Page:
فرایند تصمیم گیری مصرف کنندگان و رفتار خرید آنها بصورت آنلاین : تجزیه و تحلیل توالی کلیک کردن
|کد مقاله||سال انتشار||مقاله انگلیسی||ترجمه فارسی||تعداد کلمات|
|1776||2005||10 صفحه PDF||سفارش دهید||1 کلمه|
Publisher : Elsevier - Science Direct (الزویر - ساینس دایرکت)
Journal : Journal of Business Research, Volume 58, Issue 11, November 2005, Pages 1599–1608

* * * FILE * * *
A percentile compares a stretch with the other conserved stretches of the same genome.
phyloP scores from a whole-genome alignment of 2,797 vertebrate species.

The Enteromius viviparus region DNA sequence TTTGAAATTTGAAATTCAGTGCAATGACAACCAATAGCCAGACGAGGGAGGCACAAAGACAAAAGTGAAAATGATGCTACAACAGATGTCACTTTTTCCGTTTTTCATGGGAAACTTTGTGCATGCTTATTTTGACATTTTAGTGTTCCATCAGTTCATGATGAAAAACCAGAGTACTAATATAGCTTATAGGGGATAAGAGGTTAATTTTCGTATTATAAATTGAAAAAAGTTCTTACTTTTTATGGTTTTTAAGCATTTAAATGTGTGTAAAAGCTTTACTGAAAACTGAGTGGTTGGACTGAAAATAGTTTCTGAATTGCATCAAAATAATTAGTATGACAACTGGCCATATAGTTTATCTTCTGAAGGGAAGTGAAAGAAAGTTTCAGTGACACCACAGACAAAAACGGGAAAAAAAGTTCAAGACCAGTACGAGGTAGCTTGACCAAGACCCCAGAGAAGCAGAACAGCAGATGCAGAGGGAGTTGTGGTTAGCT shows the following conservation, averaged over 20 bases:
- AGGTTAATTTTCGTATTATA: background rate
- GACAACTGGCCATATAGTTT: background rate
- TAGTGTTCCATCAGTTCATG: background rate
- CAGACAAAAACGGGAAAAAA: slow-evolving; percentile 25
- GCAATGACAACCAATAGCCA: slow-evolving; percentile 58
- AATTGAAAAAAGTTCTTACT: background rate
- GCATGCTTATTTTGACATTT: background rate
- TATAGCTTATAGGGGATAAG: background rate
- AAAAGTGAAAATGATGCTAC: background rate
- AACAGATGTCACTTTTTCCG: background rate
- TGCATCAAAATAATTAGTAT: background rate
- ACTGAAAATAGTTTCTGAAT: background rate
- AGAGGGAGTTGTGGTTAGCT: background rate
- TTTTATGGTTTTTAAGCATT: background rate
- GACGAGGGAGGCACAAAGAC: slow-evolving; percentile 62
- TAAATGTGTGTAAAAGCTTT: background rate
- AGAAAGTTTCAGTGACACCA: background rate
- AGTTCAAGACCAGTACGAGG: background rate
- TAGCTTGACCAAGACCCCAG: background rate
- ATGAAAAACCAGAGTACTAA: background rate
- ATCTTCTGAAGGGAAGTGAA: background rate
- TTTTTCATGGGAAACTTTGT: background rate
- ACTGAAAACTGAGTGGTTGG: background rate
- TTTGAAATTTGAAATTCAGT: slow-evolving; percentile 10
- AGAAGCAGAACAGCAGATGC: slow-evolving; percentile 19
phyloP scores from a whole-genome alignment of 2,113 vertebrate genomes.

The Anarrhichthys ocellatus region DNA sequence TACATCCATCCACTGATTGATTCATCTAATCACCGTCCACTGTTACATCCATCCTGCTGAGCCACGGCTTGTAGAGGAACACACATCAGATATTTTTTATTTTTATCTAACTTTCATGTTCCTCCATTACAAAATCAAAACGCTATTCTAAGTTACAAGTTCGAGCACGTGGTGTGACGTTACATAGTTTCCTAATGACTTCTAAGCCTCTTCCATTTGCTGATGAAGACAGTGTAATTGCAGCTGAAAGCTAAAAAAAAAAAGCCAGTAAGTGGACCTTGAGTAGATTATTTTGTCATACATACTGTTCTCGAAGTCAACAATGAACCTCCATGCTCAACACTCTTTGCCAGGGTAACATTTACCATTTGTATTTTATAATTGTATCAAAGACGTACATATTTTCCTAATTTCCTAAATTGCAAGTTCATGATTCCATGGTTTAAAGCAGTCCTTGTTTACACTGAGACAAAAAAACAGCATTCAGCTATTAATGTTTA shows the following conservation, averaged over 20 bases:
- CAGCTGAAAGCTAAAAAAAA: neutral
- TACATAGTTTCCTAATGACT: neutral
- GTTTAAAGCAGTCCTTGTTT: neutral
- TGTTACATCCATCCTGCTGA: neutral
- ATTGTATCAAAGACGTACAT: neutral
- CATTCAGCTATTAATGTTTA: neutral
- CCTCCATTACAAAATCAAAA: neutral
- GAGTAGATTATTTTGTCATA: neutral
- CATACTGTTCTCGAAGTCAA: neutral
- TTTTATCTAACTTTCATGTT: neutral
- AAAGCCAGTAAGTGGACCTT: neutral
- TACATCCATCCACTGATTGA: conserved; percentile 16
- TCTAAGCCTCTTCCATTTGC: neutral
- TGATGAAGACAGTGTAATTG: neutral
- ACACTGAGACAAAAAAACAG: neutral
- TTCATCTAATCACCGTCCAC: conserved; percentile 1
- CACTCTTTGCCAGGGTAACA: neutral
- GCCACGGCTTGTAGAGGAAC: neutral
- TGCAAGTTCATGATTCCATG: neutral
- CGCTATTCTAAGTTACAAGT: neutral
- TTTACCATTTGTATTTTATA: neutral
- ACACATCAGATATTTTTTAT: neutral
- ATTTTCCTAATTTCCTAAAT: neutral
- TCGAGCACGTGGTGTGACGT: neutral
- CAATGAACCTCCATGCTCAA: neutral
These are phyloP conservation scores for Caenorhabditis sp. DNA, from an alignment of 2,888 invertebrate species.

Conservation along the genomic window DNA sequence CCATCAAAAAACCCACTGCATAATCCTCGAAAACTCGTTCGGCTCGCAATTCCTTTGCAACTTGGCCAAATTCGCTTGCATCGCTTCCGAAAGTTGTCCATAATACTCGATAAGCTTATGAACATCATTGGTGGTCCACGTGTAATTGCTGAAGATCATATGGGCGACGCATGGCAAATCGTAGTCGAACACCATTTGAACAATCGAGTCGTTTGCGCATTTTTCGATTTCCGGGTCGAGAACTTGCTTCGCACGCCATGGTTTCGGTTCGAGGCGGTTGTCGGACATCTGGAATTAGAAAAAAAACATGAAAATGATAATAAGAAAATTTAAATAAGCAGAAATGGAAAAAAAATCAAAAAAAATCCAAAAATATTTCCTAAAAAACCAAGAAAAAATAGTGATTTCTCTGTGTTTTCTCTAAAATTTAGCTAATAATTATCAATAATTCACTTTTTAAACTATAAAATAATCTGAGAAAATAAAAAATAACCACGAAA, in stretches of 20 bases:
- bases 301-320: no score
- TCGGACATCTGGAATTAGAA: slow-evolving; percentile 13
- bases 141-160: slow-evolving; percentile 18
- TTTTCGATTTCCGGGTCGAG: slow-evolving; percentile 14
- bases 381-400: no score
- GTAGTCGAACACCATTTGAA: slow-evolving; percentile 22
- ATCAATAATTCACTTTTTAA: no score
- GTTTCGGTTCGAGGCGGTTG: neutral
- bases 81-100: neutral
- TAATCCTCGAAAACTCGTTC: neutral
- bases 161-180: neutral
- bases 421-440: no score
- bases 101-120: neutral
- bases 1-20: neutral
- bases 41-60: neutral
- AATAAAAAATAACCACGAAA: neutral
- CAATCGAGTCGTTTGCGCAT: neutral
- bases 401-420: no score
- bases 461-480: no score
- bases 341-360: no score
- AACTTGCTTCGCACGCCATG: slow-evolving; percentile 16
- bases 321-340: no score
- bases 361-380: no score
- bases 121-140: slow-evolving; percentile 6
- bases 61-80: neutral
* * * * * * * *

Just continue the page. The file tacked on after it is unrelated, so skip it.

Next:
The objective of this study is to investigate how different online decision-making processes used by consumers, influence the complexity of their online shopping behavior. During an online experiment, subjects were asked to perform a shopping task on a website offering product recommendations. Significant differences were observed between subjects' decision-making process and their online shopping behavior. Subjects who did not consult a product recommendation had a significantly less complex online shopping behavior (e.g., fewer web pages viewed) than subjects who consulted the product recommendation. Surprisingly, no differences were found between the online shopping behavior of subjects who consulted but did not follow the product recommendation and subjects who consulted and followed the product recommendation. Managerial and theoretical implications of these results are provided.